In order to overcome the difficulty in estimating the subgrade modulus, some improved response displacement methods have been proposed. Liu et al. [13, 14] introduced an integral response deformation method in which the ground is modeled by 2D or 3D finite solid elements. Xu et al. [15] incorporated substructure analysis method into the response displacement method and regarded the tunnel and part of surrounding ground as the research object. In these methods, the ground is no longer simplified as the ground spring, which avoids the estimation of subgrade modulus and makes it suitable for the seismic analysis of tunnels with complex cross sections, like the horse shape, arch shape, or composite shape. However, these methods have complicated analysis procedures. Some essential issues have not been clarified, like the reasonable dimension of the substructure, which makes these methods hard to be adopted in engineering practice.

This study presents a general solution of the subgrade modulus for the response displacement method adopted in the seismic analysis and design of shield tunnels with a circular cross section. First, the analytical solutions of subgrade modulus for different ground deformation modes are obtained based on the theory of elasticity. Then, based on the solutions of subgrade modulus for ground deformation modes described by the Fourier series, the displacement fitting method is introduced to derive the subgrade modulus according to the actual deformation of the ground. Finally, the displacement fitting method is applied to a case study to demonstrate the validity.

#### 2. Analytical Solutions of Subgrade Modulus for Different Ground Deformation Modes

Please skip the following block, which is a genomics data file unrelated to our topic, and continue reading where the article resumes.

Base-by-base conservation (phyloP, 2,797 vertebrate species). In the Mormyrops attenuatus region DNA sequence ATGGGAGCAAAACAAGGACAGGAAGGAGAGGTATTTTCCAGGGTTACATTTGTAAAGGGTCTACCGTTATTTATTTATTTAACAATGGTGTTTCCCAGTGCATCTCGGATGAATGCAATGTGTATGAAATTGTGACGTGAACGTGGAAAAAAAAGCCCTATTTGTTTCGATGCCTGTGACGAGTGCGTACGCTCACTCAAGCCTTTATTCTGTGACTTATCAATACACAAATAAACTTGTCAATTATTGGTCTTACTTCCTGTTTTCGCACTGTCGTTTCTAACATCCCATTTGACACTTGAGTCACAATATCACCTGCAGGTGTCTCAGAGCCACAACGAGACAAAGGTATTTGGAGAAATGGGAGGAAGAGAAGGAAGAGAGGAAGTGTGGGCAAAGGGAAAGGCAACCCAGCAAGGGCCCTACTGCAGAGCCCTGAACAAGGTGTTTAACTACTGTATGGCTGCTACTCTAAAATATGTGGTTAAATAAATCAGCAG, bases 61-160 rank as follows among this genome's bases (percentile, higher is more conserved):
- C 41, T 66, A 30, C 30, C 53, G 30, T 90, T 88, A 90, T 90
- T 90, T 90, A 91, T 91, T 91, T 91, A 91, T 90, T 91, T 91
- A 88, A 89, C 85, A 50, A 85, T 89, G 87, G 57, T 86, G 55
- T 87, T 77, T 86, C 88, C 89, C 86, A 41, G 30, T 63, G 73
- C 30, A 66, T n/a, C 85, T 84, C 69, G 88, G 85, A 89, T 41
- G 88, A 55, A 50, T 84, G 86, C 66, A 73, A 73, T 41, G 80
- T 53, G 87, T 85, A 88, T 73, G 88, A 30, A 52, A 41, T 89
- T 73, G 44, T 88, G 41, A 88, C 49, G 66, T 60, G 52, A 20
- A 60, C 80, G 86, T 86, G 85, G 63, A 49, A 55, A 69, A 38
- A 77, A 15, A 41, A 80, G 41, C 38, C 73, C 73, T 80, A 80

Figure 1 presents the response displacement method. The seismic response of the ground, including the displacement, seismic shear stress, and acceleration at various depths, is first obtained through free-field analysis. Then, the relative displacement ∆*u*_{h} at the tunnel perimeter with respect to the bottom of the tunnel is applied to the end of the ground springs; the seismic shear stress and inertia force of the structure are exerted on the tunnel structure. Ground springs are set up in both radial and tangential directions to represent the ground. The ground spring stiffness depends on the subgrade modulus (1). Kawashima [6] suggested the radial and tangential subgrade modulus solutions (2) for prescribed ground deformation modes which are described by the Fourier functions (3). The subgrade modulus depends on into which Fourier function the radial ground deformation would fall. However, the solutions from Kawashima [6] have the following drawbacks: (1) the subgrade modulus for uniform tangential movement at the tunnel perimeter is neglect; (2) the tangential subgrade modulus should not be supposed to be zero when the deformation parameter *m* is equal to 1 (*m* = 1); (3) the interaction between the radial and tangential subgrade modulus is not clarified when *m* > 1.where *k*_{spring} is the ground spring stiffness, *k* is the subgrade modulus, and *A* is the area of the region the ground spring represents.

The analysis model to derive the analytical solutions of subgrade modulus for different deformation modes is shown in Figure 2. The shield tunnel with outer radius *R*_{1} is assumed to be constructed in a homogeneous isotropic inﬁnite elastic ground with an elastic modulus of *E*_{1} and Poison’s ratio of *ν*_{1}. The prescribed radial and tangential displacement described by Fourier functions is applied at the tunnel perimeter. The Airy stress function method is adopted to derive the stress change corresponding to the displacement at the tunnel perimeter. According to the definition, the subgrade modulus is the ratio of stress change to the displacement (4). The ground deformation modes are divided into three scenarios according to the deformation parameter *m* as listed in Table 1. As the ground displacement at the tunnel perimeter is predefined, there is no need to consider the original stress of the ground. The following assumptions are made in the derivation: (1) the ground is in the plane stress state, and the plane stress condition is in a direction perpendicular to the cross section of the tunnel; (2) there is no slip at the interface of the ground and tunnel lining; (3) the stress change and the displacement of the ground at infinity from the tunnel axis must be zero.